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Developing an index of vulnerability to motor fuel price increases in England, based on vehicle inspection data and accessibility statistics

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As the outlook for oil prices remains uncertain, this paper develops a method to assess which areas of England would be most vulnerable to future motor fuel price increases. Building on previous research, we define and operationalise three dimensions of vulnerability: exposure (the cost burden of motor fuel), sensitivity (income) and adaptive capacity (accessibility with modes alternative to the car). We exploit unique data sets available in England, including the ‘MOT’ vehicle inspection data and DfT Accessibility Statistics. This allows us to map vulnerability to fuel price increases at a spatially disaggregated level (Lower-layer Super Output Areas), taking into account motor-fuel expenditure for all travel purposes, and the ability of households to shift to other modes of travel. This is an advancement on the ‘oil vulnerability’ indices developed in previous international research.

Published in: Environment
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Developing an index of vulnerability to motor fuel price increases in England, based on vehicle inspection data and accessibility statistics

  1. 1. Institute for Transport Studies FACULTY OF ENVIRONMENT Developing an index of vulnerability to motor fuel price increases in England, based on vehicle inspection data and accessibility statistics Giulio Mattioli, Ian Philips, Jillian Anable & Tim Chatterton Institute for Transport Studies, University of Leeds I.Philips@leeds.ac.uk UTSG Annual Conference, Dubllin 5th January 2017
  2. 2. The (t)ERES project (2014-2016) ‘Car-owning households who need to spend a disproportionately high share of their income to get where they need to go, with negative consequences in terms of restricted activity spaces and/or spending cuts in other essential areas’ ≈ ‘forced car ownership’, ‘transport poverty’…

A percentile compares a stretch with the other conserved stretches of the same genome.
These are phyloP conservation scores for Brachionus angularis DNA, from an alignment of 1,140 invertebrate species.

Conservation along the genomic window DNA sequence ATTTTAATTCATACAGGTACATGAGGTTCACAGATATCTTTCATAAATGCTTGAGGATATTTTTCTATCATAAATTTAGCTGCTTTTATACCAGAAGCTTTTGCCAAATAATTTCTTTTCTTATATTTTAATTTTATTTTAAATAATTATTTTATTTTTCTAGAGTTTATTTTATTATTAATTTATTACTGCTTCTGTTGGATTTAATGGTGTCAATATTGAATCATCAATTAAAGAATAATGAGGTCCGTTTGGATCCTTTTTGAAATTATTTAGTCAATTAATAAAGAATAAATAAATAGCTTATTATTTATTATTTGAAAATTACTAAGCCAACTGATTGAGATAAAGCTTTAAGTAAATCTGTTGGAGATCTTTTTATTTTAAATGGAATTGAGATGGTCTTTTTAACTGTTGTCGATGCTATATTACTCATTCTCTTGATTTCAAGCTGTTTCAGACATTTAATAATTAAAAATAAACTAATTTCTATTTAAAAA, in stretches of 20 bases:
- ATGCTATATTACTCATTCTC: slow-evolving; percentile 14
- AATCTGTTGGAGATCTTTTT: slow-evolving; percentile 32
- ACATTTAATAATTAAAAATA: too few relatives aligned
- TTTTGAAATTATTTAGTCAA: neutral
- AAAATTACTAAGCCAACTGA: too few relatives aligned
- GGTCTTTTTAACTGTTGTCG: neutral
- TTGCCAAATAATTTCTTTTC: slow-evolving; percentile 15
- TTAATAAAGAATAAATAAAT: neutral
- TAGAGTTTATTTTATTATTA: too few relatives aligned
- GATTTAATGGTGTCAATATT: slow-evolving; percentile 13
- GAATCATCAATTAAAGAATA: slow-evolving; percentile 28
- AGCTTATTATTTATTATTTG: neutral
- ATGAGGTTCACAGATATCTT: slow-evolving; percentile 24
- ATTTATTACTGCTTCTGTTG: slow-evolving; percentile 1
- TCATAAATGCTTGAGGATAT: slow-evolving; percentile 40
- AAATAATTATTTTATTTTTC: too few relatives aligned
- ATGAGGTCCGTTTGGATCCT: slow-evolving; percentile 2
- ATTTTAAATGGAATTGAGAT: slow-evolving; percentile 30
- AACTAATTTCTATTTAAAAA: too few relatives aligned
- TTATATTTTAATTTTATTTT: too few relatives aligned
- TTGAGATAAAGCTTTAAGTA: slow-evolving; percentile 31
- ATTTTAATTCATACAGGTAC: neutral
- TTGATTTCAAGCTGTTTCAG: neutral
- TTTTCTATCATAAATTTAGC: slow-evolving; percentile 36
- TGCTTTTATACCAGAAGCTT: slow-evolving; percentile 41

3. 3. Indicators 1. A material deprivation-based indicator of CRES 2. A ‘low-income high-costs’ indicator of CRES 3. A spatial index of vulnerability to fuel price increases Data 1. EU-SILC 2005-2014 (UK) 2. Living Costs and Food Survey (LCFS) 2006-2014 (UK) 3. Anonymised MOT tests with keeper and derived results data , income data and accessibility statistics (England LSOA) 3 (t)ERES studies
  4. 4. The context: Motor fuel and oil prices, UK 1990-2016 Source: DBEIS, 2016 Policy- driven Market- driven
  5. 5. ‘Oil vulnerability’ research Dodson et al. (e.g. Dodson & Sipe, 2007) Australian city = “regressive city” – 2 urban structural effects: 1. “low socioeconomic status and high car dependence are strongly co- located” (Dodson & Sipe, 2007, p.57) 2. “socioeconomically less advantaged households are spatially co-distributed with less efficient motor vehicle technologies” (Dodson et al., 2013, p.10) BUT “the socio-spatial structure of Australian cities differs from many overseas jurisdictions, particularly (…) Europe (…) given different socio-spatial and transport geographies” (Dodson & Sipe, 2007, p.58)
  6. 6. 3 spatial components of vulnerability to fuel price increases - England 6 1. Exposure: Cost burden ratio = per household expenditure on fuel / median income 2. Sensitivity Median household income 3. Adaptive capacity Travel time to 8 key services by public transport / walking (Anonymised MOT tests and results) (Experian Median Income data) (UK Government Accessibility Statistics)
  7. 7. A spatial index of vulnerability to fuel price increases - England, 2011 Standardise each component variable (z-scores) vulnerability to fuel price increases (VFP) VFP = f(Exposure , Sensitivity , Adaptive Capacity) VFP = cost burden – income + travel time
  8. 8. A spatial index of vulnerability to fuel price increases - England, 2011 8
  9. 9. English city regions, 2011 London West Midlands Greater Manchester Sheffield CR
  10. 10. Income & car dependence: a regressive spatial distribution? r = +0.10 (England) r = +0.22 (excluding London)
  11. 11. Income & car dependence: a regressive spatial distribution? West Midlands Greater Manchester West Yorkshire Sheffield CR r = +0.23 r = +0.22 r = +0.23 r = +0.22
  12. 12. Fuel economy
  13. 13. Income & fuel economy: a regressive spatial distribution? r = +0.60
  14. 14. Index in context of domestic “fuel poverty” VFP FP
  15. 15. Where do VFP and FP interact? There is no correlation between the two forms of vulnerability, but ‘doubly vulnerable’ areas exist and have a distinct profile. That could be quite interesting to develop.
  16. 16. • Spatial patterns: • no sign of “regressive city” – but maybe “regressive country”? • Australian pattern not seen in England. Vulnerability to fuel price increases is a problem here too, but it plays out differently • Scope for contextualising the indicator in a wider framework – IMD, Housing, Physical capability to travel by active modes other possible adaptations. • Regional metrics Conclusions
  17. 17. Institute for Transport Studies FACULTY OF ENVIRONMENT Thank you for your attention! I.Philips@leeds.ac.uk @ianphilipsITS G.Mattioli@leeds.ac.uk @giulio_mattioli https://teresproject.wordpress.com/ @TranspPoverty www.demand.ac.uk @DEMAND_CENTRE www.MOTproject.net

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